“Our last stop is Rafah”: Trapped Palestinians await Israeli attack. This is what the British newspaper headlines this Thursday The Guardian a long note on the inhuman conditions in which hundreds of thousands of Palestinians live, pushed and crowded in the south of the Gaza Strip, where winter has dropped anchor with no intention of moderating the cold.
Another medium, the French agency RFI, also headlined this Thursday “Gaza: in Rafah, 'in the middle of winter, in the rain, with summer clothes and sandals'”, to describe a humanitarian situation in Gaza that is becoming more dramatic every day, especially on the southern border with Egypt, where the Israeli government He ordered the army to prepare for an offensive.
Finally, the humanitarian organization Doctors Without Borders warns about the precarious water and sanitation situation in southern Gaza.
“Palestinians in Rafah, on the Egyptian border – previously a city of 300,000 inhabitants, but now hosts 1.5 million displaced people from all over Gaza– struggle to find clean water for drinking, cooking or washing. The living conditions of the inhabitants of this part of the enclave are desperate, as a consequence of overcrowding and the lack of drinking water, bathrooms, showers and sewage systems, aggravated by the cold winter,” reports in a statement accessed by Clarín. .
The fear of dying under bombs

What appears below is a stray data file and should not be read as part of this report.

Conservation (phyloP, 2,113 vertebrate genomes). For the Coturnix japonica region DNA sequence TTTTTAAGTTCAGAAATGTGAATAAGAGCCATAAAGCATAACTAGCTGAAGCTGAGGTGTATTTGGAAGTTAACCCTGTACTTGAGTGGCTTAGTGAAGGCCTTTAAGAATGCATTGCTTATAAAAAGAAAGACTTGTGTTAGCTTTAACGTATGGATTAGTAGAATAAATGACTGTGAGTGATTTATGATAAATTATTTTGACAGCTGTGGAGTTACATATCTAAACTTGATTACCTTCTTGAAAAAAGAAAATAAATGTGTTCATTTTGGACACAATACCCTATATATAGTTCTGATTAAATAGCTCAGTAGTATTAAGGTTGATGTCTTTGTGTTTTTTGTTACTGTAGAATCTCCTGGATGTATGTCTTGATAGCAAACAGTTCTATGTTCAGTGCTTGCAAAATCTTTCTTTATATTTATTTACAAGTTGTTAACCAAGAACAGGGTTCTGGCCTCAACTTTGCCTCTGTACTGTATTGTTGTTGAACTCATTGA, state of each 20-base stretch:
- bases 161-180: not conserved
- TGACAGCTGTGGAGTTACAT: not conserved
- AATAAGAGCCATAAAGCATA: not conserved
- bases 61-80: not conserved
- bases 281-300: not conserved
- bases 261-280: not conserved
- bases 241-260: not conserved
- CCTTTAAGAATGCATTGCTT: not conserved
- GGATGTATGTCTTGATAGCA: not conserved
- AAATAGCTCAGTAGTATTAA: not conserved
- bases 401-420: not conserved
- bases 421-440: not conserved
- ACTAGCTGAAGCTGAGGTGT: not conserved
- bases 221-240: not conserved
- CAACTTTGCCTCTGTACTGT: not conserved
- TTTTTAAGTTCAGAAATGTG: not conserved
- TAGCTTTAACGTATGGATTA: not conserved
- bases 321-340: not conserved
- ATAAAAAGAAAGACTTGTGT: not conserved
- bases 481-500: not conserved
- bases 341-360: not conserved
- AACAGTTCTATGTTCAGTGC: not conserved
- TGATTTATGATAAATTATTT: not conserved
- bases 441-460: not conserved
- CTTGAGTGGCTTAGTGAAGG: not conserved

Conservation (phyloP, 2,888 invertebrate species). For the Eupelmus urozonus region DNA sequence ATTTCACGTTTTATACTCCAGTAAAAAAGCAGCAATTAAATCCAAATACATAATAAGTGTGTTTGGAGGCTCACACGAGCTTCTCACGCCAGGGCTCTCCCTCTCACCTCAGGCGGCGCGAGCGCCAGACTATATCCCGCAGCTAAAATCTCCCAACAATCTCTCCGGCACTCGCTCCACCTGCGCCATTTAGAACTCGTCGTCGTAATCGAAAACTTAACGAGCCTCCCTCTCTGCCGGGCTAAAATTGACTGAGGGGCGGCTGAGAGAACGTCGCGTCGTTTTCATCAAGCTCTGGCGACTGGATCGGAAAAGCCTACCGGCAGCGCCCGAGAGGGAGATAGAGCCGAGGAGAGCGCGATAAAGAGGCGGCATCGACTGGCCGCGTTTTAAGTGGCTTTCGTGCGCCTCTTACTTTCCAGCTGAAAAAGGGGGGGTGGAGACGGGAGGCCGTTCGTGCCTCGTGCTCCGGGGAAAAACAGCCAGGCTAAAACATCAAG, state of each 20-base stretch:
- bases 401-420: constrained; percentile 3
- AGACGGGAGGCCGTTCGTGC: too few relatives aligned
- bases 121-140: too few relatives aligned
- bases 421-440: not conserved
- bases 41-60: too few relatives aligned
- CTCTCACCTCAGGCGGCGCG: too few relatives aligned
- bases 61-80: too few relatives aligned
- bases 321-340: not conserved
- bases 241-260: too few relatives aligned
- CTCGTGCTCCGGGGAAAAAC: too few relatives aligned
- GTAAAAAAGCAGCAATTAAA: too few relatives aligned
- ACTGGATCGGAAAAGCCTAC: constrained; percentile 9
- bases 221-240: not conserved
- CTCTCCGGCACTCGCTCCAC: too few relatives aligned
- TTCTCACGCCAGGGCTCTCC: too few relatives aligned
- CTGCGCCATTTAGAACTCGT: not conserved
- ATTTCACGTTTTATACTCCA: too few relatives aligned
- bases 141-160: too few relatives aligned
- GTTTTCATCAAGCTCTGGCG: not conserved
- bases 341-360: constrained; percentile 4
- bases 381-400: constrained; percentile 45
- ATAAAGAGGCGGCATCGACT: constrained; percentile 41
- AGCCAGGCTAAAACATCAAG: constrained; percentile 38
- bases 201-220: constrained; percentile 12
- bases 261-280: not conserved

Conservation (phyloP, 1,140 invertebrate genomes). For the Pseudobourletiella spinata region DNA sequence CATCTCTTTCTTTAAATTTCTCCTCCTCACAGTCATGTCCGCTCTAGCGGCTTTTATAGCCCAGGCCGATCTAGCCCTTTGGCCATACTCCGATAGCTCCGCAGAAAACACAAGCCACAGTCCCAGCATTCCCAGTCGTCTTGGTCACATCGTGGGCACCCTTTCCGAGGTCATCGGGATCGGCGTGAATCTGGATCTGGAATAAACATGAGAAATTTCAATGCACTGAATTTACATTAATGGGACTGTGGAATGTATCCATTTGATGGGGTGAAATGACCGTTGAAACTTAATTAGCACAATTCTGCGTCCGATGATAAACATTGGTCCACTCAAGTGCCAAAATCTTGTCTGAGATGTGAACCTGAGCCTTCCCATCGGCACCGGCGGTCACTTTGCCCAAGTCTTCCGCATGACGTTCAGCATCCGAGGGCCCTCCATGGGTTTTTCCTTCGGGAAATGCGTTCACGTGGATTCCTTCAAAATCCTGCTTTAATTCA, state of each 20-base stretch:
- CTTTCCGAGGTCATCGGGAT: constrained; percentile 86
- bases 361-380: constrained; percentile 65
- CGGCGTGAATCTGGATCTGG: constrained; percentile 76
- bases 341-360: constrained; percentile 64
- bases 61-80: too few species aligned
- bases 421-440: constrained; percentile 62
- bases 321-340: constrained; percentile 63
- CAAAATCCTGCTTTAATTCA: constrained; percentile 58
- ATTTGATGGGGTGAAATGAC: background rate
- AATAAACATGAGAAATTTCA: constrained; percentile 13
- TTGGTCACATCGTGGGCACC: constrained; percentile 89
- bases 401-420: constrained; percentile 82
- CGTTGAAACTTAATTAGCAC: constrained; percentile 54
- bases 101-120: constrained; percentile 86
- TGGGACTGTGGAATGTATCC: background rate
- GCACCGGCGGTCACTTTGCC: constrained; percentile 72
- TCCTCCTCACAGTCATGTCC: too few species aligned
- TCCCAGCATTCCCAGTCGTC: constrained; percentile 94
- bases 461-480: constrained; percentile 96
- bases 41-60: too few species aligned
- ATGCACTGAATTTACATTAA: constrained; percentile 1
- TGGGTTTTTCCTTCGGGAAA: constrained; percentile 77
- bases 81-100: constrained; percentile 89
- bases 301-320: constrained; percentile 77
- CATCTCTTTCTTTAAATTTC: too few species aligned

The million and a half Palestinians trapped in Rafah have no way to escape an Israeli bombardment. The border with Egypt is closed to the south, and to the north it is a declared war zone, it is not possible to pass through, and the place is a desert of ruins and rubble, where incredibly there are still people.
According to the Guardian, the attack is on the horizon. A close one.
Garbage piled up on the streets of Yabna, a neighborhood in the city of Rafah, southern Gaza. Photo: Mohammed Abed.
He explains that although Rafah has been hit by Israeli attacks throughout the war, bombings and Israeli troops have moved closer and closer to the citywhose southern boundary is delimited by the mostly closed border with Egypt.
Fears of an imminent Israeli attack have been heightened by attacks closer to Rafah, including those of Israeli gunboats who bombed the western route into the city on Wednesday.
Describing the mood this week, Raed al-Nims, media director of the Palestinian Red Crescent in Gaza, said: “Everyone is afraid of the expansion of the ground operation in Rafah.”
While the population fears dying buried under the demolition of the bombings, life is impossible.
Youssef Al-Khishawi, an MSF water and sanitation agent, oversees the distribution of water for IDPs. Photo: Mohammed Abed.
According to Doctors Without Borders, the lines to get water are so long that they can be seen from afar.
Son hundreds of people of all ages, most with their characteristic yellow or blue 40-liter drums. Some live in tents near the tanker truck that drew the crowds to this point in Rafah.
Others live in shelters several kilometers away, and They have brought wheelchairs, handcarts, shopping carts and even strollers to bring the precious and vital resource to their refuges.